On June 5, 75 seniors who concentrated in History graduated as part of Princeton University’s Class of 2018. The day before, at Class Day, they gathered with faculty, friends, and family to celebrate their many achievements.
Robert Karl's book Forgotten Peace has been released in Spanish translation as La paz olvidada. He spoke with Colombian newspaper El Espectador about the book's significance for Colombia's national conversation on violence, peace, and the past.
The prize is given to the author(s) of the most significant book on the U.S. Congress, as chosen by the Hardeman Prize National Selection Committee.
This fall, we will welcome three new faculty members to the department:
Rhae Lynn Barnes (U.S. Cultural History)
Michael Blaakman (American Revolutionary Era)
Iryna Vushko (Modern Continental Europe).
He will be there for sabbatical working on a new book, a biography of Rabbi Abraham Joshua Heschel, to be published in the Jewish Lives Series of Yale University Press.
He is one of six Princeton undergraduates named 2018 Mellon Mays fellows, marking the 30th group of Princeton students who have been selected for the prestigious national award aimed at diversifying faculty at colleges and universities.
Appointed for a term of one year, Old Dominion Professors will join a program designed to provide additional research time and to enhance the humanities community more broadly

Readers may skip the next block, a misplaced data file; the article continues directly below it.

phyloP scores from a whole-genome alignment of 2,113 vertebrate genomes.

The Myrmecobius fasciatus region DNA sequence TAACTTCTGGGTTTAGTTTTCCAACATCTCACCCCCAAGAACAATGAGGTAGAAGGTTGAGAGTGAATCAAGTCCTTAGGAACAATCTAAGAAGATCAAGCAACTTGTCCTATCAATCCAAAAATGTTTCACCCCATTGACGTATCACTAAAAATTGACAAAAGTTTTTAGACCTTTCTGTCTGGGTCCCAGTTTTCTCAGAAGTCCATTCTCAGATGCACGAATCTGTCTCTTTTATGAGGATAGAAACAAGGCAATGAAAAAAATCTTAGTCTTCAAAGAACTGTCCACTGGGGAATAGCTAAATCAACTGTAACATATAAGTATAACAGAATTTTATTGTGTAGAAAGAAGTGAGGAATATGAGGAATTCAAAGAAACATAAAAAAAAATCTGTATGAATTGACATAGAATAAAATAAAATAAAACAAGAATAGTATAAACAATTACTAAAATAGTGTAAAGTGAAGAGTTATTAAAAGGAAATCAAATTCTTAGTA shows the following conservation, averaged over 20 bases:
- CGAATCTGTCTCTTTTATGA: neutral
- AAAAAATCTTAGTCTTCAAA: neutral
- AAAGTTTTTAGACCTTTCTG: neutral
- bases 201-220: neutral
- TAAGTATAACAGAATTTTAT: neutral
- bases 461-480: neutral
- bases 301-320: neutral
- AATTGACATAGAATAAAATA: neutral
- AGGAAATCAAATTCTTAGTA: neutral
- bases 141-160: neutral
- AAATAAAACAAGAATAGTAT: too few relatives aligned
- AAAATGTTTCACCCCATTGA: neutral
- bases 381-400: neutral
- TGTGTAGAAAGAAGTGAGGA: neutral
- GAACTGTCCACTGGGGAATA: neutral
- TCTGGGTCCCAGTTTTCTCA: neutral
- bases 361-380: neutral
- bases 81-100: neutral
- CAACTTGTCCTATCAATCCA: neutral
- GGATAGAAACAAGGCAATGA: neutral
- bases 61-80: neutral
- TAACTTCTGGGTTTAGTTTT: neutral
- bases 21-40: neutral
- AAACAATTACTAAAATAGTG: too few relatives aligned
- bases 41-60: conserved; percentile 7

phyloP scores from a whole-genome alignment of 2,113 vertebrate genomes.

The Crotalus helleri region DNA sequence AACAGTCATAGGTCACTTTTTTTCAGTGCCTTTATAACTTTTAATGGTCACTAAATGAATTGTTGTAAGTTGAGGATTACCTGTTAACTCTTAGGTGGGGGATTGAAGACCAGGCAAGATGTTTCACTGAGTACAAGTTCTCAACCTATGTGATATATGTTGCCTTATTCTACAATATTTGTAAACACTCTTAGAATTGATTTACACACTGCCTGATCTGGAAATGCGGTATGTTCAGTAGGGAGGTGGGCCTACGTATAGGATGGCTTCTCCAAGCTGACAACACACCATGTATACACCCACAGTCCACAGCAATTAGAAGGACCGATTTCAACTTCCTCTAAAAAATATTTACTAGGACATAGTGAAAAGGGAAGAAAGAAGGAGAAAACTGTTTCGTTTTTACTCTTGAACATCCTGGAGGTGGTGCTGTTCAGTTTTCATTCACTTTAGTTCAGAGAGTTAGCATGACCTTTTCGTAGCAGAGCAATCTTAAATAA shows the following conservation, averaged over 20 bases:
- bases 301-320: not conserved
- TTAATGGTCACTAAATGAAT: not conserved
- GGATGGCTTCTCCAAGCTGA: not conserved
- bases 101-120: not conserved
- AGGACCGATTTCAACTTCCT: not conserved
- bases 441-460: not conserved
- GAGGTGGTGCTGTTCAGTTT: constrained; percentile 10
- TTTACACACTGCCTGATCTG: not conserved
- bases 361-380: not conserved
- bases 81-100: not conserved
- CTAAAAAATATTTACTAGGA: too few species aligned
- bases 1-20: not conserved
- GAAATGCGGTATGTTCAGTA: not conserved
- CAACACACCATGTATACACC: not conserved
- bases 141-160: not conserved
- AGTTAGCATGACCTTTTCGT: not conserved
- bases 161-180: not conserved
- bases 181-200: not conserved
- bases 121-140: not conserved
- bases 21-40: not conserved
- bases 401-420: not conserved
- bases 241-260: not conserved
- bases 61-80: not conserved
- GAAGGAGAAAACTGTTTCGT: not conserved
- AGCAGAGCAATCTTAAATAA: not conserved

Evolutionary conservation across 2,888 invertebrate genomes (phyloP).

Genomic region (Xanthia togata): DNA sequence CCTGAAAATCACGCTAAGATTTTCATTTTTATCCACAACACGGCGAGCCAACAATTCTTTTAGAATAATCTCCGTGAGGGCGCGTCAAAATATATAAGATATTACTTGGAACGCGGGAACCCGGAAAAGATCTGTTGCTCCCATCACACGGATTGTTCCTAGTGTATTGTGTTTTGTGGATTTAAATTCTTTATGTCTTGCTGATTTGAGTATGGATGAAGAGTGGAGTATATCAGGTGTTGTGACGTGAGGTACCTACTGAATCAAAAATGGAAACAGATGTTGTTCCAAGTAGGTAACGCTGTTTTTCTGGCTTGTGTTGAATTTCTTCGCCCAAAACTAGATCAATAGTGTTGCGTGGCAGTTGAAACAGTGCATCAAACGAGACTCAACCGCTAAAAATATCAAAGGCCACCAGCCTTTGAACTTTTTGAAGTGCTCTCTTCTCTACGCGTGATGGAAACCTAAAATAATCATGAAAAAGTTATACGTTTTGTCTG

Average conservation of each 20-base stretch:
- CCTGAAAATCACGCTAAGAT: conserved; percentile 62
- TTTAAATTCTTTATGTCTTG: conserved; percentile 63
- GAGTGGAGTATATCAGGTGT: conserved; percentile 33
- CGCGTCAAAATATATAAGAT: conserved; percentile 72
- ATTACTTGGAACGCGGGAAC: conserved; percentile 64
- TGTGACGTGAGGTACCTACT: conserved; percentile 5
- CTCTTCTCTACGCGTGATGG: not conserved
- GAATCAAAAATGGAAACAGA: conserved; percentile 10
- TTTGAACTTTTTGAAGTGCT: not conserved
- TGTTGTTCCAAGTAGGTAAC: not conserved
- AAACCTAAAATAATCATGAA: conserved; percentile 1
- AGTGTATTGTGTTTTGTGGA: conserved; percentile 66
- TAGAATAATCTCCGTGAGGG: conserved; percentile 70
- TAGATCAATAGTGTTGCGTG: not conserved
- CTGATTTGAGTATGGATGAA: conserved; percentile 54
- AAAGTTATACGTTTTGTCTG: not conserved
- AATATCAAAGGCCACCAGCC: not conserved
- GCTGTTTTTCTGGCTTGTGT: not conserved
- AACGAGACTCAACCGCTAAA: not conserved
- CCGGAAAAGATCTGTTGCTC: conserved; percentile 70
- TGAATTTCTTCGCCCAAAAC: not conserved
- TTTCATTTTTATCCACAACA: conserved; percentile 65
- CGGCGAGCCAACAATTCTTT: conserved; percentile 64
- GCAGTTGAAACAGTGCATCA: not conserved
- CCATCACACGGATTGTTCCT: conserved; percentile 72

Conlan will pursue his research project, “Kings in All but Name: The Rise of the Ōuchi, 1350-1465, and Japan’s Age of Yamaguchi, 1466-1551,” and Guenther her research project, “The Mirror and the Mind: A History of Self-Recognition in the Sciences of Mind and Brain.”
Angela Creager has received the American Philosophical Society’s 2018 Patrick Suppes Prize in the History of Science for her book Life Atomic: A History of Radioisotopes in Science and Medicine.
May 11, 2018
Frist North Lawn
Thursday, May 10
Frist Campus Center
Her project aims to bring together historians of science and art to explore the craft of alchemy and its practitioners in early modern Europe.
The New York Public Library’s Dorothy and Lewis B. Cullman Center for Scholars and Writers has selected its 20th class of Fellows: independent scholars, academics, and creative writers, whose work will benefit directly from access to the collections at the Stephen A. Schwarzman Building.
The Quin Morton Graduate Teaching Award is presented to graduate students in recognition of their outstanding abilities as instructors in the Princeton Writing Program.
The Nickliss Prize is given for the most original book in U.S. women’s and/or gender history, and it acknowledges the generations of women whose opportunities were constrained by the historical circumstances in which they lived.
The Class of 2018 seniors are joined by their advisers to celebrate their thesis submission.
To examine the civil unrest in Trenton that followed the assassination of the Reverend Dr. Martin Luther King Jr., Woodrow Wilson School Documentary Film Specialist Purcell Carson and History Professor Alison Isenberg are leading an initiative called The Trenton Project.
Pravilova was awarded the Guggenheim for her project “Political Money: A History of the Russian Ruble, 1768-1917.”
This exhibition is a curated excerpt of his systematic, decade-long odyssey of mapping the basin’s infrastructural transformation that resulted in more than 25,000 photographs, 15 sketchbooks’ worth of drawings, 1,000 journal entries, and 350 original maps and models.
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